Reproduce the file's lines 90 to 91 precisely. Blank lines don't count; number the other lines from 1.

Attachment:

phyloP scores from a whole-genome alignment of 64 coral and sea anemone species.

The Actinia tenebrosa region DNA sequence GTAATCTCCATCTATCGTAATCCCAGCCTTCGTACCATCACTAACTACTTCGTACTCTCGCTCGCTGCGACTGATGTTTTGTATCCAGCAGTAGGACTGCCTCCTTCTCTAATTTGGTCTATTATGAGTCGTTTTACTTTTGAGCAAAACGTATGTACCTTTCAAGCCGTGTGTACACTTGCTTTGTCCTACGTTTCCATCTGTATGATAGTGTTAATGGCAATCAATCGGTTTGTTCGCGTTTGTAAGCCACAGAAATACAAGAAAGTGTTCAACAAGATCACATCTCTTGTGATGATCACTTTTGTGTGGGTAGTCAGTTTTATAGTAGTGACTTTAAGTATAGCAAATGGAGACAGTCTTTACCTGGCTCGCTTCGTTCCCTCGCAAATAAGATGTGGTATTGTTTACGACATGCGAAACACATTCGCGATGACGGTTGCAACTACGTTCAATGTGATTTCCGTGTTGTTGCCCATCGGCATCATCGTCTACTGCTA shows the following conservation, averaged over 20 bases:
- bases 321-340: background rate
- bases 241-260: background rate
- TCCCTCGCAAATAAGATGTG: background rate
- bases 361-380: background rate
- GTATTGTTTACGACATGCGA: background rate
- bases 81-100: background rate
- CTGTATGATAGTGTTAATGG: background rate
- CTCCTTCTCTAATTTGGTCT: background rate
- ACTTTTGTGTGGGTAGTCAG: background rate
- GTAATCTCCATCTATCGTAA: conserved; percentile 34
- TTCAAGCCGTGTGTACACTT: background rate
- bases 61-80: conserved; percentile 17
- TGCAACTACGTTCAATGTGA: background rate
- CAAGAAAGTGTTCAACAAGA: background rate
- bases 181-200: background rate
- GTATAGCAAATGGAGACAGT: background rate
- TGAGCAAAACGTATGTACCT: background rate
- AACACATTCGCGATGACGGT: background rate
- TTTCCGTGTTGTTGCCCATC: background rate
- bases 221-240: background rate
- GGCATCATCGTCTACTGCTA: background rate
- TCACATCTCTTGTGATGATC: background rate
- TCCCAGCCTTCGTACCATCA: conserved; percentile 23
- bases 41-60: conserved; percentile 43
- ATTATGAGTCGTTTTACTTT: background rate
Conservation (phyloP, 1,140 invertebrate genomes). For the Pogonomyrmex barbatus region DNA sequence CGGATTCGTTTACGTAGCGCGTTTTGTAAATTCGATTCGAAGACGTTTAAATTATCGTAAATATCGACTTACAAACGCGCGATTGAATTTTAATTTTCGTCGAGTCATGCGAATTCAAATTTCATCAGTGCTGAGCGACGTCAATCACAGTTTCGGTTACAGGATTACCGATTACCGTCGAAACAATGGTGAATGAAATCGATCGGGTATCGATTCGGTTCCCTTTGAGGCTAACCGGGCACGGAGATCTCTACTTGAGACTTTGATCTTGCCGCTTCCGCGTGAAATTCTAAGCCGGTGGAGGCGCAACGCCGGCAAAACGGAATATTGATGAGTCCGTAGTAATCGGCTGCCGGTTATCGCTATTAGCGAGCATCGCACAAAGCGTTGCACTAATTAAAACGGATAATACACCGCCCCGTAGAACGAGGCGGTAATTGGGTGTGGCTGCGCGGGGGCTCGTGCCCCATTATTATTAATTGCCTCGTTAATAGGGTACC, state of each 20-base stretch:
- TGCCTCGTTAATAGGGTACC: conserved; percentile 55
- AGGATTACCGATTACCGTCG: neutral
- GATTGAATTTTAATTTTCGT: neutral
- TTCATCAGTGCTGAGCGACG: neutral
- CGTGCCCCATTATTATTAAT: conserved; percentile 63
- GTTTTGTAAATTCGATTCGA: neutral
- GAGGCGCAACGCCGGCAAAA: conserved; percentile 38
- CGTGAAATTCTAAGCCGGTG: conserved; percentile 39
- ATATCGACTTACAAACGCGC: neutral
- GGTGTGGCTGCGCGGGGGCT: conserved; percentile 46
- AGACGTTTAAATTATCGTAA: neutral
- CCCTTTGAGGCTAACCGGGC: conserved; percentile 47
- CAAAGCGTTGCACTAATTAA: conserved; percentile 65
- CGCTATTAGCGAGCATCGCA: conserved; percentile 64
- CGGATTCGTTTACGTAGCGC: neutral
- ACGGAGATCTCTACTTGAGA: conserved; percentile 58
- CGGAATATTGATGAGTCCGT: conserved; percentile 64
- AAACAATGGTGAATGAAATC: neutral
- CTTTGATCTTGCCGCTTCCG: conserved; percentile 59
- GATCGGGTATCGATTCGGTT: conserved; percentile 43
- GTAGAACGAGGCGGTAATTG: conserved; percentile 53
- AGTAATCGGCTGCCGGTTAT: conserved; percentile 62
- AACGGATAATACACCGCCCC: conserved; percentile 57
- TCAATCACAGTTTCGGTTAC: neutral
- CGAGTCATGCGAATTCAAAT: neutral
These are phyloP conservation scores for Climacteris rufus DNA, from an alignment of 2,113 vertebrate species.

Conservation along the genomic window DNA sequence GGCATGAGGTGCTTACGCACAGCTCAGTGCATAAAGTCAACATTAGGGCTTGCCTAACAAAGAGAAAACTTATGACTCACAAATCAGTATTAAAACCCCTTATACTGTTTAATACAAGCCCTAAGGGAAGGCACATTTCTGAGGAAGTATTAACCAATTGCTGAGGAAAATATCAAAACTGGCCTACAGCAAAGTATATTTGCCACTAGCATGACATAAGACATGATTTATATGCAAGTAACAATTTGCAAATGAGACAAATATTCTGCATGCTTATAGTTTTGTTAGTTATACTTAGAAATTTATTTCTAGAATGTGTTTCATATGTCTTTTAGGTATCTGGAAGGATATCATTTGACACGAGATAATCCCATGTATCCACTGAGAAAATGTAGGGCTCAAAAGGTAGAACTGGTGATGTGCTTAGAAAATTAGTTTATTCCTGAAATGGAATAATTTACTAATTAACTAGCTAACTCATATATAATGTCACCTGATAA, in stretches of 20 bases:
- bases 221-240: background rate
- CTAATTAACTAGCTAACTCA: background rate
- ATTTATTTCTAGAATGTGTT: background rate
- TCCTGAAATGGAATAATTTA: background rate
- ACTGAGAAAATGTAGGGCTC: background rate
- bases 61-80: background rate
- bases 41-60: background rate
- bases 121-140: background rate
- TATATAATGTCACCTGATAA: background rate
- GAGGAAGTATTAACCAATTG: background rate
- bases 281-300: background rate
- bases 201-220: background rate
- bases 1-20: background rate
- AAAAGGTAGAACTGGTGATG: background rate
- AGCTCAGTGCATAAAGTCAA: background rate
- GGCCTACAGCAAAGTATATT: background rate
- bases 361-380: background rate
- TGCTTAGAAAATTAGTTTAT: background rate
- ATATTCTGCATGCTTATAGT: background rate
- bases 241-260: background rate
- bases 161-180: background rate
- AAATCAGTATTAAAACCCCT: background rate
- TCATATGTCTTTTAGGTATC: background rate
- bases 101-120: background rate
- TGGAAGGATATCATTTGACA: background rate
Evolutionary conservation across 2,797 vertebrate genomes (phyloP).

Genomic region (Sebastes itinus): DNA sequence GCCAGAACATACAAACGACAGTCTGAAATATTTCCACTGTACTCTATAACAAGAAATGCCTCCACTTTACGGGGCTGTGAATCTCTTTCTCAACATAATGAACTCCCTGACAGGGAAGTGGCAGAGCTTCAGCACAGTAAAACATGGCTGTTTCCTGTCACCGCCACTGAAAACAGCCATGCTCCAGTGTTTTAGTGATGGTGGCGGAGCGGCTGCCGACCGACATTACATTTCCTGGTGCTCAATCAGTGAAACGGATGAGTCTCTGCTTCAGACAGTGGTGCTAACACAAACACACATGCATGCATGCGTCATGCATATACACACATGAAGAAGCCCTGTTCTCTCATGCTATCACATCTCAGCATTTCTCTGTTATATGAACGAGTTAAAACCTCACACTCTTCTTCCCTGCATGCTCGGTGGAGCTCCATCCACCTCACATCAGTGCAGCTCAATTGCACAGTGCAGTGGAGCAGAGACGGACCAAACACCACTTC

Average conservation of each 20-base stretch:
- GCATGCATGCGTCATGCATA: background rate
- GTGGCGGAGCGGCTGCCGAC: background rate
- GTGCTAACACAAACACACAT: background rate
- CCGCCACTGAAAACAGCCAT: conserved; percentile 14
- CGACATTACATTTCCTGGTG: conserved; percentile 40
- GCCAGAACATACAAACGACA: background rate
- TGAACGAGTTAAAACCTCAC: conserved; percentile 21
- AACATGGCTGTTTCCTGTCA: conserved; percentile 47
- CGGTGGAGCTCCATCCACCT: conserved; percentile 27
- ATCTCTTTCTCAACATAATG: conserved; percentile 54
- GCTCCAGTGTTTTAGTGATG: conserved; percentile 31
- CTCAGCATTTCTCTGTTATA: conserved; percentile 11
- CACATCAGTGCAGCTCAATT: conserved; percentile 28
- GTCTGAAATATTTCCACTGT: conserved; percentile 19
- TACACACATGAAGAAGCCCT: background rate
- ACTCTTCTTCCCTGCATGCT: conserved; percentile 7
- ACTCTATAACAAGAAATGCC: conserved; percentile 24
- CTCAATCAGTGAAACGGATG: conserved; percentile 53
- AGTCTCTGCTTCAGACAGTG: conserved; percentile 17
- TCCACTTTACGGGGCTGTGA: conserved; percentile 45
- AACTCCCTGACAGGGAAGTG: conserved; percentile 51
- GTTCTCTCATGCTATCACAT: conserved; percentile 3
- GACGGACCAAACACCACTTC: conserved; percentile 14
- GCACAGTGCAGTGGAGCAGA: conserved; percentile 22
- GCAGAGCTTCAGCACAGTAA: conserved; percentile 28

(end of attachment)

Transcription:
- TGAACGAGTTAAAACCTCAC: conserved; percentile 21
- AACATGGCTGTTTCCTGTCA: conserved; percentile 47